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Cosby's wife to face another day of questioning in lawsuit

Camille Cosby will face another day of questioning following sexual assault claims against her husband.

FILE. Bill Cosby and his wife Camille Cosby. Picture: Bryan Bedder/Getty Images North America/AFP.

WORCESTER, Mass - Bill Cosby's wife of 52 years will have to submit to another day of questioning by lawyers for seven women who claim the comedian sexually assaulted them, but need not reveal intimate details of their marriage, a US judge ruled on Tuesday.

In rejecting Camille Cosby's request not have to have to participate in another deposition, US Magistrate Judge David Hennessy told a lawyer for the seven women to limit his questioning to relevant topics, castigating him for crossing that line in a February deposition.

Hennessy ruled that the new deposition will be limited to five hours and 45 minutes, with the two sides agreeing to hold it at a Boston hotel on 19 February.

"We're not going to have a repeat of some things that happened, I can assure you. That applies to both sides," Hennessy said during a hearing at US District Court in Worcester, Massachusetts. "We're not going to have questions like, 'Were you asleep when you had sex with Mr. Cosby?'"

More than 50 women have accused Cosby, best known for his role as the father character in the 1980s television hit The Cosby Show, of sexually assault, often after plying them with drugs and alcohol. The allegations, many of which date back decades, have toppled Cosby from his position as one of the United States' best-loved entertainers.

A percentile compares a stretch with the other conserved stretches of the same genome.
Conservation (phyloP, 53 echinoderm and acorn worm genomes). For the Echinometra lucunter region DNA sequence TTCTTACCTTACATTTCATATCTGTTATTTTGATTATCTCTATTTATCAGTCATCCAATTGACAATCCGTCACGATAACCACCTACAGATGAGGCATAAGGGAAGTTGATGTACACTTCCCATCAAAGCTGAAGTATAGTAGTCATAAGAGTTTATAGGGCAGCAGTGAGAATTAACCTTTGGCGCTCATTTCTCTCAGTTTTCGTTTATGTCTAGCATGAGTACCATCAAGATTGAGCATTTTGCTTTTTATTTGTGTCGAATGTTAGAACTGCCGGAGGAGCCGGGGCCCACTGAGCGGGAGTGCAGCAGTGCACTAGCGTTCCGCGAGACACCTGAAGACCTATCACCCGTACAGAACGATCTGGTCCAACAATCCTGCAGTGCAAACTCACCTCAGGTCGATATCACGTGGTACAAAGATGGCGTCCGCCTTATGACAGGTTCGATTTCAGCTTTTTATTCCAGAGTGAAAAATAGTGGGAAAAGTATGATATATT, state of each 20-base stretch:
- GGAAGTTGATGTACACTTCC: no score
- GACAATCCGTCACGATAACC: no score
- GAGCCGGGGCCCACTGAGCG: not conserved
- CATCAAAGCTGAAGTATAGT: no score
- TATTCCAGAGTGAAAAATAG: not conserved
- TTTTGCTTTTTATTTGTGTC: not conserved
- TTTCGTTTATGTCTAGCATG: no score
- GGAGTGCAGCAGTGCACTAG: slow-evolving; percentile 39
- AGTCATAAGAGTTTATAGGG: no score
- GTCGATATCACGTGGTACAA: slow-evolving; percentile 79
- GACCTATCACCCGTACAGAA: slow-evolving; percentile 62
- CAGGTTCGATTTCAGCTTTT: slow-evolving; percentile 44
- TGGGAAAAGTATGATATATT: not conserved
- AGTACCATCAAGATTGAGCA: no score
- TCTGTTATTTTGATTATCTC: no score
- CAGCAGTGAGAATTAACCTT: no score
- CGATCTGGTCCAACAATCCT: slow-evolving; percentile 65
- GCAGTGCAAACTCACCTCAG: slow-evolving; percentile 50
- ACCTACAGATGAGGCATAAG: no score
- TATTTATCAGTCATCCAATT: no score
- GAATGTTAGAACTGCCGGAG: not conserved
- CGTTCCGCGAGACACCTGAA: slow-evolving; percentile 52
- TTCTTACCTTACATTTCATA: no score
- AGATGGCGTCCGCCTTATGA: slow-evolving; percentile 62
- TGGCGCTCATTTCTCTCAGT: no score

Most of the alleged crimes are too old to be criminally prosecuted. But authorities in Pennsylvania charged the 78-year-old actor with sexually assaulting a woman in 2005.

Cosby, who is out on bail, has repeatedly denied wrongdoing.

The seven women involved in the Massachusetts suit charge that Cosby lied when he denied sexually assaulting them.

Attorneys for Camille Cosby, 72, who also serves as her husband's business manager, had argued that a second deposition would only serve to embarrass their client.

"The plaintiff cannot, under rule, abuse or harass a witness with questions that are obviously embarrassing and obviously not relevant," said Daniel Small.

An attorney for the women, Joseph Cammarata argued personal matters are relevant given the nature of the allegations.

"The intent and the effect was not to be harassing or abusive," Cammarata said. "The intent was to gather information."

Tamara Green filed the Massachusetts lawsuit in December 2014. She was later joined by six other women who say Cosby sexually assaulted them and defamed them by calling them liars.

Cosby has countersued, accusing the women of defaming him.

Neither Cosby nor his wife were present in court.

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